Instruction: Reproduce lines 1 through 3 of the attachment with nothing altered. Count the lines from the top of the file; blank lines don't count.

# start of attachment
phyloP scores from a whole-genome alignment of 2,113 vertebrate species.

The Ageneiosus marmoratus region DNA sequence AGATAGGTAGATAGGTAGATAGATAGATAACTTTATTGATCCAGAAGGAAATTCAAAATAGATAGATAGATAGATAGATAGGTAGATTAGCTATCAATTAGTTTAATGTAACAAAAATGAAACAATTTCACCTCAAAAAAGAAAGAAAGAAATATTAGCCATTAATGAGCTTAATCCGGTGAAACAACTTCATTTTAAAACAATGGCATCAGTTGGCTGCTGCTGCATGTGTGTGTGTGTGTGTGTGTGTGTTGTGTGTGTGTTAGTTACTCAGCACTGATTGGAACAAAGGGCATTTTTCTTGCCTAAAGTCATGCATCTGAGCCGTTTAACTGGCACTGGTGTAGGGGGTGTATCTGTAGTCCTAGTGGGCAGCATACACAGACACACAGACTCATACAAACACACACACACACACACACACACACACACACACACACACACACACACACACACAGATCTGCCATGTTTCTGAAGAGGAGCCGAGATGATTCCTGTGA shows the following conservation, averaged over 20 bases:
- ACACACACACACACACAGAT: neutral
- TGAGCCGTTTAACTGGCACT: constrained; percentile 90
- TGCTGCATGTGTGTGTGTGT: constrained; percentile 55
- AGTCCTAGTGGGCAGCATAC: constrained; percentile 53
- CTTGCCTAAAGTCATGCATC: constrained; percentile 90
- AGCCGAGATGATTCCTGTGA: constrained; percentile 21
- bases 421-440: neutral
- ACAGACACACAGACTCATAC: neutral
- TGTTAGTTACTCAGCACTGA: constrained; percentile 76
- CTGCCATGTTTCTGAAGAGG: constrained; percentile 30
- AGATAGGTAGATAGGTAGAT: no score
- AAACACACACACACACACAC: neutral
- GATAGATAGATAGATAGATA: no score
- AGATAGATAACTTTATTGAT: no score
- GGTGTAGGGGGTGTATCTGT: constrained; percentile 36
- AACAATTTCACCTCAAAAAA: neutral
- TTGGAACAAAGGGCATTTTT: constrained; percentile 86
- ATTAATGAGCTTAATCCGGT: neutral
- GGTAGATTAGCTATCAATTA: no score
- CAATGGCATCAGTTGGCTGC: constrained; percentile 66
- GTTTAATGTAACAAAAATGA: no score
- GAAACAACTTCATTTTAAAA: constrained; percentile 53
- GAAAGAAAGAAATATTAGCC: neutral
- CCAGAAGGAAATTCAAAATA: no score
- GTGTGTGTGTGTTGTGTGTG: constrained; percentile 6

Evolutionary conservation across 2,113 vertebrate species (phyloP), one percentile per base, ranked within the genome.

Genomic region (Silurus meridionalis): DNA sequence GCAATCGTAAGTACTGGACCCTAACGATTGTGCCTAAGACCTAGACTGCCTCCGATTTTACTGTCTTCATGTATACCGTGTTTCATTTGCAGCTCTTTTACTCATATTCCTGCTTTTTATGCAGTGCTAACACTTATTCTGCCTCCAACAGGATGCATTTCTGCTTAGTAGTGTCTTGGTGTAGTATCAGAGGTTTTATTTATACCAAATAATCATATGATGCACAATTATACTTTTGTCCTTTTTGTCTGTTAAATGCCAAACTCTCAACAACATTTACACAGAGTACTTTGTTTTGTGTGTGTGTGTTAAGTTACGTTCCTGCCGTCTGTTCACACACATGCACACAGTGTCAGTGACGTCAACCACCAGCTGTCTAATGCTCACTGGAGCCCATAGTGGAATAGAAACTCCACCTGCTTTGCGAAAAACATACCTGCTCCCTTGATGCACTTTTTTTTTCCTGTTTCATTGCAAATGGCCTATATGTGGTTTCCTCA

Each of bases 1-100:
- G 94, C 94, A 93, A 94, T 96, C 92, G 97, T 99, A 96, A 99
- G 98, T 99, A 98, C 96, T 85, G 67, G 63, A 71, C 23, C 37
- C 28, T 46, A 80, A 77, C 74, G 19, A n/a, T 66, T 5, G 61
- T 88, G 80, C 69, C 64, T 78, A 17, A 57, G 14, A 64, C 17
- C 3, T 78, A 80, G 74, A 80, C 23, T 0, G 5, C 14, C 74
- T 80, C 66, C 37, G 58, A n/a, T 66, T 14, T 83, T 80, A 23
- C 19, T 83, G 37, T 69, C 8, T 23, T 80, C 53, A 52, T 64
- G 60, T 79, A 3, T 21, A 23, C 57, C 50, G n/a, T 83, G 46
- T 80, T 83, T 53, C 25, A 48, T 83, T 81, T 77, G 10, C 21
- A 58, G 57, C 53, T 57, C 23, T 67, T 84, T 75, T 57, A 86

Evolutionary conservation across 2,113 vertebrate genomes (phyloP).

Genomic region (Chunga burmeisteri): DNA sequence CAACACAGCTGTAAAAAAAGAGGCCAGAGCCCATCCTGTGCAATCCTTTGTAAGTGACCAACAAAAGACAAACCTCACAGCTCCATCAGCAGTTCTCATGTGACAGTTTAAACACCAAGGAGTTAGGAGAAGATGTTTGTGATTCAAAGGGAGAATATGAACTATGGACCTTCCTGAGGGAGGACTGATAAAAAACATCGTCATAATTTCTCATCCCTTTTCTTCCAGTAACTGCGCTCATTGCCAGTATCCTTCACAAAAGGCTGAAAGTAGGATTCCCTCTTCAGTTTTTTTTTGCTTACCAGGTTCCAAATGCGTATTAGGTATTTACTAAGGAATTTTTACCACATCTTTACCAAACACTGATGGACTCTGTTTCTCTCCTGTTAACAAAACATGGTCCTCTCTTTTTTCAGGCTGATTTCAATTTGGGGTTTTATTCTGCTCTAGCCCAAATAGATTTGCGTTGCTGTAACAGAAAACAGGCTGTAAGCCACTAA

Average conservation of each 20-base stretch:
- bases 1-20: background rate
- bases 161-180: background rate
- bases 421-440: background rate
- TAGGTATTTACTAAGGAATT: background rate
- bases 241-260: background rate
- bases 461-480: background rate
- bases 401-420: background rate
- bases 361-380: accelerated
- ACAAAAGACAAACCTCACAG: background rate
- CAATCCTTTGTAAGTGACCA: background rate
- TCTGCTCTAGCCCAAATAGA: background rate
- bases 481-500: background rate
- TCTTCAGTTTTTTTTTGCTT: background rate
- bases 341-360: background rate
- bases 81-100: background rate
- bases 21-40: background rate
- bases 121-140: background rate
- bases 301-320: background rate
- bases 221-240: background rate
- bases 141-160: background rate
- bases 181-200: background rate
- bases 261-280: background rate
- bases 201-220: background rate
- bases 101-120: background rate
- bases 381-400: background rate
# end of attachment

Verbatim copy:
phyloP scores from a whole-genome alignment of 2,113 vertebrate species.

The Ageneiosus marmoratus region DNA sequence AGATAGGTAGATAGGTAGATAGATAGATAACTTTATTGATCCAGAAGGAAATTCAAAATAGATAGATAGATAGATAGATAGGTAGATTAGCTATCAATTAGTTTAATGTAACAAAAATGAAACAATTTCACCTCAAAAAAGAAAGAAAGAAATATTAGCCATTAATGAGCTTAATCCGGTGAAACAACTTCATTTTAAAACAATGGCATCAGTTGGCTGCTGCTGCATGTGTGTGTGTGTGTGTGTGTGTGTTGTGTGTGTGTTAGTTACTCAGCACTGATTGGAACAAAGGGCATTTTTCTTGCCTAAAGTCATGCATCTGAGCCGTTTAACTGGCACTGGTGTAGGGGGTGTATCTGTAGTCCTAGTGGGCAGCATACACAGACACACAGACTCATACAAACACACACACACACACACACACACACACACACACACACACACACACACACACACAGATCTGCCATGTTTCTGAAGAGGAGCCGAGATGATTCCTGTGA shows the following conservation, averaged over 20 bases:
- ACACACACACACACACAGAT: neutral